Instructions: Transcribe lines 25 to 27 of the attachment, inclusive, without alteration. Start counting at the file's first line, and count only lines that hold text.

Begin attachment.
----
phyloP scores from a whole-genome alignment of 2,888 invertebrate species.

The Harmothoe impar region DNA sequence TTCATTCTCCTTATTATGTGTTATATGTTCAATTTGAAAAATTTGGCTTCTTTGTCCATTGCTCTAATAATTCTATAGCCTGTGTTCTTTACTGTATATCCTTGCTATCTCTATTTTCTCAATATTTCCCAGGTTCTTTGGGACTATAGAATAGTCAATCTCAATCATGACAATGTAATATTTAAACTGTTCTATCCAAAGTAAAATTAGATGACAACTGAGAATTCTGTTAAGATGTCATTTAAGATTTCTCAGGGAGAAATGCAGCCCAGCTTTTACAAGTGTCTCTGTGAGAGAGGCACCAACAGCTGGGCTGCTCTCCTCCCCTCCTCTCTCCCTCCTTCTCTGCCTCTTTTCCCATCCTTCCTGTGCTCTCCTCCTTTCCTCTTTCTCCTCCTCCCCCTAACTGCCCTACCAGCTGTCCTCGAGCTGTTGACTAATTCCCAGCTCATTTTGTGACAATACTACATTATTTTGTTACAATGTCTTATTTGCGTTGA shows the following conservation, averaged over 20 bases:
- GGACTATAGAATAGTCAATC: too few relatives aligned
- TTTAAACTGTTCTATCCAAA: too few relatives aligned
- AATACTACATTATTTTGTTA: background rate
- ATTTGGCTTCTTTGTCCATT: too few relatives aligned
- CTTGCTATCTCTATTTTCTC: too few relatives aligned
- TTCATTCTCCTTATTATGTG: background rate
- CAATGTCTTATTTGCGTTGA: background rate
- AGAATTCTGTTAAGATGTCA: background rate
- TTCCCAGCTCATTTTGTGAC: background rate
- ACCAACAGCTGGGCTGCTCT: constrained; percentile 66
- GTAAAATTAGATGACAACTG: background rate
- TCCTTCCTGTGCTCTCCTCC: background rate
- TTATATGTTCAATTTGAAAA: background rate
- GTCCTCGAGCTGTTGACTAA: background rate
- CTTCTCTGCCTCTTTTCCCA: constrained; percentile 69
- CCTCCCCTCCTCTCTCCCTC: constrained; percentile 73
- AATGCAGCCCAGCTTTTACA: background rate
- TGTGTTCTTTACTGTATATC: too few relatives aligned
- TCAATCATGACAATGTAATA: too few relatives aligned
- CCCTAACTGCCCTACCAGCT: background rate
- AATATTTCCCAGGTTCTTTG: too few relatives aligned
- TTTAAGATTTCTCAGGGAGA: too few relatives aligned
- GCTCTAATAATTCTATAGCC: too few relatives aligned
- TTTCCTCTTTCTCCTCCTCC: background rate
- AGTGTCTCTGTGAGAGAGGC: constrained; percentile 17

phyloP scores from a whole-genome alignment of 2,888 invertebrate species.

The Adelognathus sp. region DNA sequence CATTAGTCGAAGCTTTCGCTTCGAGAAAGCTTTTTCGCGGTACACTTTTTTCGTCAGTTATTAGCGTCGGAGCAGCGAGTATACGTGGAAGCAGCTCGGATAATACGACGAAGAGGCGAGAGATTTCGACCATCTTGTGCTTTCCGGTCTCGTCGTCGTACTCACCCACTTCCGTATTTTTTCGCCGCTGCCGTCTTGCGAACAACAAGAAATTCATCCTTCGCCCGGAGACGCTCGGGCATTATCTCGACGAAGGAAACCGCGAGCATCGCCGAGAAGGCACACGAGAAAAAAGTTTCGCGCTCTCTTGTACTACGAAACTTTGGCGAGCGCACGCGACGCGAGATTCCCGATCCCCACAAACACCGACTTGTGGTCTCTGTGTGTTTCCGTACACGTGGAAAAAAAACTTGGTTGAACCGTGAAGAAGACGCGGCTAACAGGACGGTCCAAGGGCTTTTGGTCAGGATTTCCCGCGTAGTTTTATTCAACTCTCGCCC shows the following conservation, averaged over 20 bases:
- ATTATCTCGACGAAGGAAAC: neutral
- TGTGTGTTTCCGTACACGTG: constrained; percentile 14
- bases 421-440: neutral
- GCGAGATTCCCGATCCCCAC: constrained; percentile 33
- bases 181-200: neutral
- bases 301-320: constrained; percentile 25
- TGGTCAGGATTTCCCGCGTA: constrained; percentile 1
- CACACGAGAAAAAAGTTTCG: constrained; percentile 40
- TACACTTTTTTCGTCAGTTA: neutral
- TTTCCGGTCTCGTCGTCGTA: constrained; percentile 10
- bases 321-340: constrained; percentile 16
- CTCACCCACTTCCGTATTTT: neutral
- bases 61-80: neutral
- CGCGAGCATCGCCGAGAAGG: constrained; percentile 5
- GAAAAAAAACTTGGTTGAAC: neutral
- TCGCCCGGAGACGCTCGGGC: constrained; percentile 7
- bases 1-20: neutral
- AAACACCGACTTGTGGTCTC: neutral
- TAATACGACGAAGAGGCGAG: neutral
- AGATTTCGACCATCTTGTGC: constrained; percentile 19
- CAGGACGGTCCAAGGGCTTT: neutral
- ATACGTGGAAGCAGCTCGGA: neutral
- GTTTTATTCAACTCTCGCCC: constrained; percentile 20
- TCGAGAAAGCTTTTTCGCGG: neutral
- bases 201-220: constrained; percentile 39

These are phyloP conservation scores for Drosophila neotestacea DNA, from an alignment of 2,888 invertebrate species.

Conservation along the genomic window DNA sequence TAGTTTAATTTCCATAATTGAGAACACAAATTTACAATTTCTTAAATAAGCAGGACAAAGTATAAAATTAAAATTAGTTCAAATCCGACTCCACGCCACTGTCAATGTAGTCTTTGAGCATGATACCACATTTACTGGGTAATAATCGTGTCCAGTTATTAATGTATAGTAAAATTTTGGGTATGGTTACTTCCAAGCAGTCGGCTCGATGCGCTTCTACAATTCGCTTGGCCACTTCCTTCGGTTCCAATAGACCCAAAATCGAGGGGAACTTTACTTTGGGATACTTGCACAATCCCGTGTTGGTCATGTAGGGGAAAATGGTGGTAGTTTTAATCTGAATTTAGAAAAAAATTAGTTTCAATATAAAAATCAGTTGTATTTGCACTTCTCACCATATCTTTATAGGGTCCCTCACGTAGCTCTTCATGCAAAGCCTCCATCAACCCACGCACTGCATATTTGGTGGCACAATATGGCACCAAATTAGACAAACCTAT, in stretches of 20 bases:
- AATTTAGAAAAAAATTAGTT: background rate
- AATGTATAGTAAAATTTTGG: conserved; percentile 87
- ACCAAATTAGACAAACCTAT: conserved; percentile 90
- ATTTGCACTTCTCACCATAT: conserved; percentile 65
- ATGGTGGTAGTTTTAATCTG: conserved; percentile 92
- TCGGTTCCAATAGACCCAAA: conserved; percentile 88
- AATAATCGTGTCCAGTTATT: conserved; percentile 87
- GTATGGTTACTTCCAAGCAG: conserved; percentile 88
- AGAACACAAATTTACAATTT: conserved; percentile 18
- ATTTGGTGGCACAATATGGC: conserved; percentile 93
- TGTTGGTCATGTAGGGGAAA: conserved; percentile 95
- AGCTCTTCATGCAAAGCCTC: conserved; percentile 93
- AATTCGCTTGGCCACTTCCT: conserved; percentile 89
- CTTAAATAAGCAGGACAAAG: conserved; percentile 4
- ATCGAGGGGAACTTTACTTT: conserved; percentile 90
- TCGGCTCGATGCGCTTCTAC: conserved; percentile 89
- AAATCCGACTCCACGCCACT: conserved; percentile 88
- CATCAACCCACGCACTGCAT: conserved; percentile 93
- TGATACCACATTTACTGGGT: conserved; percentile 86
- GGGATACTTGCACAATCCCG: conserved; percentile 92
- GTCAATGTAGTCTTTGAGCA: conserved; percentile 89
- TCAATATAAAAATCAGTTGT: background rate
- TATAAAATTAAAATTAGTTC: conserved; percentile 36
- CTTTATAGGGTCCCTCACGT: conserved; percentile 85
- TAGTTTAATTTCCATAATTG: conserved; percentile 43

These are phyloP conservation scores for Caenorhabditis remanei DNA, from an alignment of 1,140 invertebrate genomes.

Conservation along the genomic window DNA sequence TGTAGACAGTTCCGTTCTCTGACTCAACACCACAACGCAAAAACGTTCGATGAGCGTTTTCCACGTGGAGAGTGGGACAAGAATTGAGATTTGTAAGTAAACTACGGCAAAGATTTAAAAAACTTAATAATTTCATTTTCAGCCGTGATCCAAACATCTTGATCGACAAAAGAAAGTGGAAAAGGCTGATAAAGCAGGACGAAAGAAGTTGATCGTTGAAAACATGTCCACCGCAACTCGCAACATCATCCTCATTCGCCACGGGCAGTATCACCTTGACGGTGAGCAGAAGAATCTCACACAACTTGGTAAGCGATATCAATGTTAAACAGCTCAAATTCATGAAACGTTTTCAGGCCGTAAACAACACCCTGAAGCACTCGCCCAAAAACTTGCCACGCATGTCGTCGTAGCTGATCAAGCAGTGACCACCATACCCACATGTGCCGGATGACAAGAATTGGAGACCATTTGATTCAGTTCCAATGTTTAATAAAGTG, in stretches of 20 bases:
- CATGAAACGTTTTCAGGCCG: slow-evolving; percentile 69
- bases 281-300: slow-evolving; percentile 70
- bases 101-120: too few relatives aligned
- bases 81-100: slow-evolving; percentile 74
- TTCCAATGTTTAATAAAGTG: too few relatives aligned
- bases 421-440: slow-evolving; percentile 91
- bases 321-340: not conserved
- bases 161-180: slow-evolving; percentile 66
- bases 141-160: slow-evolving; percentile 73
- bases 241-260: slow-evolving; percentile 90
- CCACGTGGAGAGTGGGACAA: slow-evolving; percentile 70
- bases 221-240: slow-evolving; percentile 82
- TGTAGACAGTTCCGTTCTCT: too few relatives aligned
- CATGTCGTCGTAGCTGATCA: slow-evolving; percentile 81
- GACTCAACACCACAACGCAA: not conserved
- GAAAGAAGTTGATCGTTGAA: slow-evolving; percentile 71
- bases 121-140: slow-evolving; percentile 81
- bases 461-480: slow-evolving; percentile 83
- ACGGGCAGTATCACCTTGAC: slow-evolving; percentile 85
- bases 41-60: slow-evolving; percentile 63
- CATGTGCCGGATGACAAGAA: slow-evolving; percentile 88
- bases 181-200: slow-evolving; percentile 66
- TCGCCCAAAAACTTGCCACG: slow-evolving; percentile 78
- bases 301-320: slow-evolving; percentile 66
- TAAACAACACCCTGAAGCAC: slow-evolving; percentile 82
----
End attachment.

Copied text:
- GCTCTAATAATTCTATAGCC: too few relatives aligned
- TTTCCTCTTTCTCCTCCTCC: background rate
- AGTGTCTCTGTGAGAGAGGC: constrained; percentile 17